This creates a new application structure at KillerApp/ with the following subdirectories:

lib/: this is the Perl include directory that stores all the Perl classes (aka packages or modules) for the application. This is added to the Perl lib path at runtime, and the directory structure corresponds to the package/class namespaces. For example, the two classes that are initially created have the following namespaces and corresponding file paths:

  • KillerApp — lib/

  • KillerApp::Controller::Root — lib/KillerApp/Controller/

These directories also are created but initially are empty:

  • lib/KillerApp/Model/

  • lib/KillerApp/View/

root/: this is where other kinds application-specific files are stored. Static Web files, such as images, CSS and JavaScript go in the subdirectory static, which usually is exposed as the URL /static. Other kinds of files go in here too, such as templates.

script/: this contains application-specific scripts, including the development server ( that you can use to run the application in its own standalone Web server, as well as scripts to deploy the application in a "real" Web server. The helper script creates new model, view and controller component classes.

t/: this is where "tests" go. If you follow a test-driven development process, for every new feature you write, you also will write an automated test case. Tests let you quickly catch regressions that may be introduced in the future. Writing them is a good habit to get into, but that's beyond the scope of this article.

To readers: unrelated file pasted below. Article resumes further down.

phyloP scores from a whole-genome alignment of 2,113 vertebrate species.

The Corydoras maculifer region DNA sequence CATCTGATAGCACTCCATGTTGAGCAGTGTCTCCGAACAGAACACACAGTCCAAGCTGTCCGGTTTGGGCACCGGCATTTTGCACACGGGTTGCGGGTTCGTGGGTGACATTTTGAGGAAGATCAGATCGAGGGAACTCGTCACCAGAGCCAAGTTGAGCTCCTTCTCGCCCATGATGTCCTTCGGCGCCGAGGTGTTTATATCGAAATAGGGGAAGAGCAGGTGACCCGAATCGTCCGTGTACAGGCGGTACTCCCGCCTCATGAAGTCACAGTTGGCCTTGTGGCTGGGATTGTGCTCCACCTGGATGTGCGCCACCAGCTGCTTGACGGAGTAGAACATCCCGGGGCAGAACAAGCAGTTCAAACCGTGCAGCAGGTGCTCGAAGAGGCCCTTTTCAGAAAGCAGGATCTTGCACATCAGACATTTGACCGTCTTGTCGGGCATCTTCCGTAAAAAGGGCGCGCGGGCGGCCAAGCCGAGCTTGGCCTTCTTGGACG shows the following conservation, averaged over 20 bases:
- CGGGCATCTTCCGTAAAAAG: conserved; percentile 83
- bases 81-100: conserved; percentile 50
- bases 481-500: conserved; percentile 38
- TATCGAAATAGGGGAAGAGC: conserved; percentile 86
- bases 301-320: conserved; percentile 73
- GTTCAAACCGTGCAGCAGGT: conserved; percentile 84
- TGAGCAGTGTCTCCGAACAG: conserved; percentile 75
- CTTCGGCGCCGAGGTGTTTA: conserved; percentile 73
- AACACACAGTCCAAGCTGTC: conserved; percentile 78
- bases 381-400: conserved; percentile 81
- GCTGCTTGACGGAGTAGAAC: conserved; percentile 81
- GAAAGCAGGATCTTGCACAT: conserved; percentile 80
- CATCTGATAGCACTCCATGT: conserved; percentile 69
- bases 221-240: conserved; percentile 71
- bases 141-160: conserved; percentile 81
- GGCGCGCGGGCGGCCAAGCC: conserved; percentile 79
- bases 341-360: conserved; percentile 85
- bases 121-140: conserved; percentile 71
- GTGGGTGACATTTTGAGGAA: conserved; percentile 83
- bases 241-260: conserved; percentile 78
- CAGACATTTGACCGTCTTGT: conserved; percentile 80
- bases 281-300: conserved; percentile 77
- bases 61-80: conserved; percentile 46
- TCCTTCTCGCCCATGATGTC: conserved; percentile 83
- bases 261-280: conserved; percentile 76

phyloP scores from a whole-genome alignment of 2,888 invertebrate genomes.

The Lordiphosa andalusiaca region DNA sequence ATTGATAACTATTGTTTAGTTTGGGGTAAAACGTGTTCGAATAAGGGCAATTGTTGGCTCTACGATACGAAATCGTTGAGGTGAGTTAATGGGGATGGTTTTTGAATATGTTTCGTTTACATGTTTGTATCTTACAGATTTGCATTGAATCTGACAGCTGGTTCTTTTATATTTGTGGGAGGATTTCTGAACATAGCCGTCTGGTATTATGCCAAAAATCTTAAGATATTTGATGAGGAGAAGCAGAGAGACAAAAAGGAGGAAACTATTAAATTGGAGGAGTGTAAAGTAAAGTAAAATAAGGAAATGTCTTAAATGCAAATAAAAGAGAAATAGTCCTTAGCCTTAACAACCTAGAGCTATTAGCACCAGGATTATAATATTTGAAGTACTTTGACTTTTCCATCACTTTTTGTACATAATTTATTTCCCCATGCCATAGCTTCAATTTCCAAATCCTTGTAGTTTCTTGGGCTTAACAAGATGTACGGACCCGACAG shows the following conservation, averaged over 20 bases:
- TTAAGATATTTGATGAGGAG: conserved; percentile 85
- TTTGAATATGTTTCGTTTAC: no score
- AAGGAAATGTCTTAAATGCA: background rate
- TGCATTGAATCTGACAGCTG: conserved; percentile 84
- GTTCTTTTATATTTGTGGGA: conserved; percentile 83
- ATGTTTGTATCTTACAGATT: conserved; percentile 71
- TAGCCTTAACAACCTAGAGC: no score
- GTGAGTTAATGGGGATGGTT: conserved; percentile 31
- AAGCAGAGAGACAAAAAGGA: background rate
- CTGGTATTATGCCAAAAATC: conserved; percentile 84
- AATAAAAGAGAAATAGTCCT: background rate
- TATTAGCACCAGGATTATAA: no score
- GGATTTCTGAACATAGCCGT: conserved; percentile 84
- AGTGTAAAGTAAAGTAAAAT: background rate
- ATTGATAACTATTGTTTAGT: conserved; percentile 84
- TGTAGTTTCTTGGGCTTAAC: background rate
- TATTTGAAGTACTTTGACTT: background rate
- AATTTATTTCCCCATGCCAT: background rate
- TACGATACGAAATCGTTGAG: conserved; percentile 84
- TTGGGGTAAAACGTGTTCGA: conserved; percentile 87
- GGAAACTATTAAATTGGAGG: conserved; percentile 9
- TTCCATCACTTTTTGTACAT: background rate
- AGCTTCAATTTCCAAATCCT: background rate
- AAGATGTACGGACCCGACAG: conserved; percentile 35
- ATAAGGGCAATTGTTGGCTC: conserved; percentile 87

The created skeleton application is already fully functional, and you can run it using the built-in test server:

cd KillerApp/

This fires up the app in its own dedicated Web server on port 3000. Open http://localhost:3000/ to see the default front page, which initially displays the Catalyst welcome message.

The Request/Response Cycle

All Web applications handle requests and generate responses. The fundamental job of any Web framework/platform/environment is to provide a useful structure to manage this process. Although there are different ways of going about this—from elegant MVC applications to ugly, monolithic CGI scripts—ultimately, they're all doing the same basic thing:

  • Decide what to call when a request comes in.

  • Supply an API for generating the response.

  • In Catalyst, this happens in special methods called "actions". On every request, Catalyst identifies one or more actions and calls them with special arguments, including a reference to the "context" object that provides a convenient and practical API through which everything else is accomplished.